Public hearings coming soon on plan to consolidate CTA, Metra and Pace

Is the region ready for one supersized transit agency? You can learn more — and offer opinions — at a series of public hearings starting next week about combining Metra, Pace and the CTA.

Hearings on a plan to blend Metra, Pace and the CTA into one, big agency start next week.
Daily Herald File Photo

State Sen. Ram Villivalam and state Rep. Eva-Dina Delgado proposed merging the agencies in April. The next step is to engage the public, said Villivalam, chairman of the Senate Transportation Committee.

“In order to provide a public transit system that works for our people we have to collaboratively discuss how it can better serve our communities,” he said.

The three transit agencies are facing a funding crisis in 2026 when federal COVID-19 relief money runs out.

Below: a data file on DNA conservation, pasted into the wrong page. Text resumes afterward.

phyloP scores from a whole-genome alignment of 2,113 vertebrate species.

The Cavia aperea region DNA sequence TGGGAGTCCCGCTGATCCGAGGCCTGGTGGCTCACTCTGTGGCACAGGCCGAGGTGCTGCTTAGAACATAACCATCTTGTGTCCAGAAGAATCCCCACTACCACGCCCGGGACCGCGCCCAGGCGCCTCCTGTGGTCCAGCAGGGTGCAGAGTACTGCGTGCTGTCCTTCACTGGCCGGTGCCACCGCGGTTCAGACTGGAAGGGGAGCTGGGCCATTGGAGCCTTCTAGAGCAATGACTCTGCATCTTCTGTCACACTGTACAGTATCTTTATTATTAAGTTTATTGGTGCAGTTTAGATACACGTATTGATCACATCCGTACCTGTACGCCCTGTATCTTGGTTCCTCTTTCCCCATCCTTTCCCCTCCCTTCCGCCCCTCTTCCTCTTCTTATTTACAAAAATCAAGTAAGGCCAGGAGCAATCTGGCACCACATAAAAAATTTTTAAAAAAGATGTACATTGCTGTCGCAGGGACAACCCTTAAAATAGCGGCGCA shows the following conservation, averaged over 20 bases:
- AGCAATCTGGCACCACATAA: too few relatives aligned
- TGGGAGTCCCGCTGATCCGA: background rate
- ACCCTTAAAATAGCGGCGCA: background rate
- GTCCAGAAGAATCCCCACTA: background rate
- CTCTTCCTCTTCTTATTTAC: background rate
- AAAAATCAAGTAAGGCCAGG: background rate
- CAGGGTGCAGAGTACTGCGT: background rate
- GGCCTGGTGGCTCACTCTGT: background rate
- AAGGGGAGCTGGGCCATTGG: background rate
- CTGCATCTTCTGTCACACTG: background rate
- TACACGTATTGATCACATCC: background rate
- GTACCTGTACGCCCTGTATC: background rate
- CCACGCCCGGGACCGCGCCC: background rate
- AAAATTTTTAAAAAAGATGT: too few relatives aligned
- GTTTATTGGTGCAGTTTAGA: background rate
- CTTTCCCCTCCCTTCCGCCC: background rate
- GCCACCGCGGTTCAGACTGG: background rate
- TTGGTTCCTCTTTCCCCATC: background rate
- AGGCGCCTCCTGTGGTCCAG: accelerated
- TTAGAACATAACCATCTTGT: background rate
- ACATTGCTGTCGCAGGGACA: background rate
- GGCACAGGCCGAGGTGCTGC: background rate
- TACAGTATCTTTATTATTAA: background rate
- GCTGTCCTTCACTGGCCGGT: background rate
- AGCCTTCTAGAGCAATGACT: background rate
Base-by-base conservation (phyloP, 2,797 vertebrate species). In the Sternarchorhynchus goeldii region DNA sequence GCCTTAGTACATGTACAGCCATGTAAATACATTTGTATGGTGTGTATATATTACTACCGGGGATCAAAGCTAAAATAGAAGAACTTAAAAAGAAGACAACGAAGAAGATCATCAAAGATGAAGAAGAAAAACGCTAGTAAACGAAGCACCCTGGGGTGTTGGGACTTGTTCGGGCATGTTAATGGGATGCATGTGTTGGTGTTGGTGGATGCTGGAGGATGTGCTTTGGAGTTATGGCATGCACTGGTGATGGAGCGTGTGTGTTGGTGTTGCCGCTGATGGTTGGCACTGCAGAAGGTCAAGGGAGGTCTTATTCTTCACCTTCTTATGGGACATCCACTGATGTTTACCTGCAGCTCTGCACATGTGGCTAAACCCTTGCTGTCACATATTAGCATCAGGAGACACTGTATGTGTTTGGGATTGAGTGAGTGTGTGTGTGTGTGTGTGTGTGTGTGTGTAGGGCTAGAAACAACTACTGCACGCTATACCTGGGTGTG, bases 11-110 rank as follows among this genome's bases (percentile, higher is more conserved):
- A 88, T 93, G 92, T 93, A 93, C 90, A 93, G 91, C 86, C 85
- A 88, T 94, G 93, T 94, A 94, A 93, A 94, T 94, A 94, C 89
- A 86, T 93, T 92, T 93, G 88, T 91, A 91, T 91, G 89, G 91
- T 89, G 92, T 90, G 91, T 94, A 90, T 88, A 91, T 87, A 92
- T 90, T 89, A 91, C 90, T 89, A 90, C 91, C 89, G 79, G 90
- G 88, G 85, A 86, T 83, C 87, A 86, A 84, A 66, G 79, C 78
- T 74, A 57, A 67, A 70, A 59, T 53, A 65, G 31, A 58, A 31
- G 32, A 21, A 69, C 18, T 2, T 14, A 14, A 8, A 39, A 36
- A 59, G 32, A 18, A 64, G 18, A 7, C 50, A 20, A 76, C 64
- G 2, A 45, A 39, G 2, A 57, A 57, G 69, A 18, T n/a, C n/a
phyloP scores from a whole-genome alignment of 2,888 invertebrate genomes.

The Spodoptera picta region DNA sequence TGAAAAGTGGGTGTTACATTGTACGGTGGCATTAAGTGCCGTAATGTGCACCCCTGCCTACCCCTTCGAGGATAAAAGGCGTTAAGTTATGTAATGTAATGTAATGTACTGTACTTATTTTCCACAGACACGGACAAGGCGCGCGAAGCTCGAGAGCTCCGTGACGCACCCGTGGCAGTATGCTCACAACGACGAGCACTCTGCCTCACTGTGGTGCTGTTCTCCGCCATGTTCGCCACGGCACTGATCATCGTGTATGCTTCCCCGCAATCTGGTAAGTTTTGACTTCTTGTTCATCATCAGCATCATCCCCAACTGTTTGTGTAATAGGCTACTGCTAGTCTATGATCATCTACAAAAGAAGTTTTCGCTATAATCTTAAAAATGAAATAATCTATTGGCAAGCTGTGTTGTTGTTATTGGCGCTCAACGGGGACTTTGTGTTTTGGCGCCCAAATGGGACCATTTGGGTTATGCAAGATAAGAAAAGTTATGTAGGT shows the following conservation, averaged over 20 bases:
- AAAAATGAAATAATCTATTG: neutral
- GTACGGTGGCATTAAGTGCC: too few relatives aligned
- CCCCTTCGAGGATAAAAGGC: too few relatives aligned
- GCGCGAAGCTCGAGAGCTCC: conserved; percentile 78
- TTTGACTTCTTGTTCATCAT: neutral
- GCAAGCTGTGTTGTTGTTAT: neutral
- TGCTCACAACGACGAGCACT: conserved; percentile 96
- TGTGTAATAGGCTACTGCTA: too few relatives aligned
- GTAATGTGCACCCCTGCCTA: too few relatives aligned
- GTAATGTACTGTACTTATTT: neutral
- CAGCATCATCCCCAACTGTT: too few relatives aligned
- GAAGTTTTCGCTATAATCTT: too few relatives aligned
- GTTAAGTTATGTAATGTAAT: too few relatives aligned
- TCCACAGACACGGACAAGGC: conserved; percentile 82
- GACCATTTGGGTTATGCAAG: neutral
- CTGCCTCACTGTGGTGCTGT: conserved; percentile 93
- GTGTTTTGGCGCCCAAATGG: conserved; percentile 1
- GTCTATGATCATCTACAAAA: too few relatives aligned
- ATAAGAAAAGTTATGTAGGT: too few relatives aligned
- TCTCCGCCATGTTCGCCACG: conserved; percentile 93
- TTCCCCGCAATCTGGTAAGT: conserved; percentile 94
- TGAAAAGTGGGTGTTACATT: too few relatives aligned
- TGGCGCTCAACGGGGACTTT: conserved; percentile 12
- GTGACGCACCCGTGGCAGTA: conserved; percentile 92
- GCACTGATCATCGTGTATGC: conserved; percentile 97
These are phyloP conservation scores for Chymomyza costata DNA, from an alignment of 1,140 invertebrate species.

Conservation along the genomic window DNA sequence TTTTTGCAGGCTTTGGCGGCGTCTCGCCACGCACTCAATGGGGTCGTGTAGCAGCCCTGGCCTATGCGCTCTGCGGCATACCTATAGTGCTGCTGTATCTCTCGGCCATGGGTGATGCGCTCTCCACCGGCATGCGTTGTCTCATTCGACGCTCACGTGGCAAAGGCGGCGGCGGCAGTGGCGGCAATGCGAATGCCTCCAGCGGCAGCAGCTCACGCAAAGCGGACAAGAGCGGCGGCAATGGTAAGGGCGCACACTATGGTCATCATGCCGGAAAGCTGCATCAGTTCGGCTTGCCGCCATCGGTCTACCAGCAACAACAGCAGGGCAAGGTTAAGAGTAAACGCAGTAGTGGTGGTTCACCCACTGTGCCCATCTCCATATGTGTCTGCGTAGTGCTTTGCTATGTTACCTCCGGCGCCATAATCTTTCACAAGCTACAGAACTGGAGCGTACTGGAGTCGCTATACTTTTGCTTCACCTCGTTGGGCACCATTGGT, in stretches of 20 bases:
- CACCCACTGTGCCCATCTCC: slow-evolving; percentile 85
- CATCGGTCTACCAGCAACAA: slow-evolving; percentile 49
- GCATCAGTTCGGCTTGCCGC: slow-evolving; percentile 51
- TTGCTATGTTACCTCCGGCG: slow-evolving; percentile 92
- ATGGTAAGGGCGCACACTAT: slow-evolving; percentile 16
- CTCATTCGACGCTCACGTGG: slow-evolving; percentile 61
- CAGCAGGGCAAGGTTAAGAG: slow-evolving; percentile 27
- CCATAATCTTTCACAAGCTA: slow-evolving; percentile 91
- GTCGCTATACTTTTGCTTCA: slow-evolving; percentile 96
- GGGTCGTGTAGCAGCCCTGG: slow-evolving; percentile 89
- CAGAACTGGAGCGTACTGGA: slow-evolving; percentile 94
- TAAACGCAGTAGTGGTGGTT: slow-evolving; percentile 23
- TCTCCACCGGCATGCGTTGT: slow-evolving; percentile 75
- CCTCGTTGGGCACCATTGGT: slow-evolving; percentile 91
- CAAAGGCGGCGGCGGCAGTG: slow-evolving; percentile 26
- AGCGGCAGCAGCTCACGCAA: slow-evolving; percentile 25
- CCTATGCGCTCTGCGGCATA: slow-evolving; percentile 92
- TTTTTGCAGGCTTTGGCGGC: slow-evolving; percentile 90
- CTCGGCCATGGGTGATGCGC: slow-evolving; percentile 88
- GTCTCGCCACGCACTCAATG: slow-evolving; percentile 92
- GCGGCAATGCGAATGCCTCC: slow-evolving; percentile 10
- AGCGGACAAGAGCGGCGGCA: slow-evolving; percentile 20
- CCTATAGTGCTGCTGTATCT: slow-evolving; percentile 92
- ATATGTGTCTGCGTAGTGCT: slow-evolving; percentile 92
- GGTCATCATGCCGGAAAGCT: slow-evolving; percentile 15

Proponents contend a merger will improve service, access, efficiency and increase cooperation between CTA, Metra and Pace.

“We want to make sure we’re hearing from both agencies and advocates and others, as well,” Villivalam said. The Chicago Democrat said he hopes for a “robust” dialogue.

Topics would include: “what is going right with the system and what needs to be improved upon … what type of governance we would like to see and how much revenues and funding we need.”

Four hearings are scheduled in the region and another in Springfield. Dates are as follows:

• 10 a.m. Tuesday, July 9, Bilandic Building, 160 N. LaSalle St., Chicago.

• 10 a.m. Wednesday, July 24, Cook County South Suburbs, location to be announced later.

• 10 a.m. Thursday, Aug. 8, DuPage, Will and Kendall counties, location to be announced later.

• 10 a.m. Wednesday, Aug. 28, Kane and McHenry counties, location to be announced later.

The legislation would abolish the boards of the three agencies and the Regional Transportation Authority and replace them with a new entity, the Metropolitan Mobility Authority.

Chicago Transit Authority and Pace officials have argued that combining the agencies won’t solve the funding shortfall caused by a drop in ridership amid the COVID-19 pandemic.

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